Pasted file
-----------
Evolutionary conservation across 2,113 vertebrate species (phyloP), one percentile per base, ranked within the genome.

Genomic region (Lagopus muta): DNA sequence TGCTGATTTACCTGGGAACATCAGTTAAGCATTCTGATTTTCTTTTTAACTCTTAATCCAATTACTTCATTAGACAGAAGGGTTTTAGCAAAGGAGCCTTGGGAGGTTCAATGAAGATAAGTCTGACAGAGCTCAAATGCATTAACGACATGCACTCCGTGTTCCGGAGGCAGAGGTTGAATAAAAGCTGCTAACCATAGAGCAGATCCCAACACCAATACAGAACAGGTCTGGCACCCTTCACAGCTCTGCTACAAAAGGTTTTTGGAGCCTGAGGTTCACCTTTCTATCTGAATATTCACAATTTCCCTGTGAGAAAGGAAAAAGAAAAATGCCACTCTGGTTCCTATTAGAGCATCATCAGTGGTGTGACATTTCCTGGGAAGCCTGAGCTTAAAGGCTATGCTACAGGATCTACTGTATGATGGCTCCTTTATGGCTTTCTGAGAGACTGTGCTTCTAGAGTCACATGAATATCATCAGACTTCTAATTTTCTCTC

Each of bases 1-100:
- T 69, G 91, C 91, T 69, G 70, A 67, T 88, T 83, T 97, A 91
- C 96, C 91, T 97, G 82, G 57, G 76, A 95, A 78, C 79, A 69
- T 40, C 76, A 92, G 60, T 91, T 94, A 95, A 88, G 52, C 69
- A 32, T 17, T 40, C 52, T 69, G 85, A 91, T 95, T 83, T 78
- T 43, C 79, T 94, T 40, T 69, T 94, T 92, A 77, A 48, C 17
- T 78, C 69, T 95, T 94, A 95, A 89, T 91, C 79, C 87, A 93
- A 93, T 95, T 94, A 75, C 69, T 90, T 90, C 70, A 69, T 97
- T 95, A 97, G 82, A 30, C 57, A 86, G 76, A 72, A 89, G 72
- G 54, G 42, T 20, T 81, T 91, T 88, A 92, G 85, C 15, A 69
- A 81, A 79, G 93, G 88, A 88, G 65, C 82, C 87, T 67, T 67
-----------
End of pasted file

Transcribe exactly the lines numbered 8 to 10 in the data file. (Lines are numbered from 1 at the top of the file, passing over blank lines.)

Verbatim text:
- T 43, C 79, T 94, T 40, T 69, T 94, T 92, A 77, A 48, C 17
- T 78, C 69, T 95, T 94, A 95, A 89, T 91, C 79, C 87, A 93
- A 93, T 95, T 94, A 75, C 69, T 90, T 90, C 70, A 69, T 97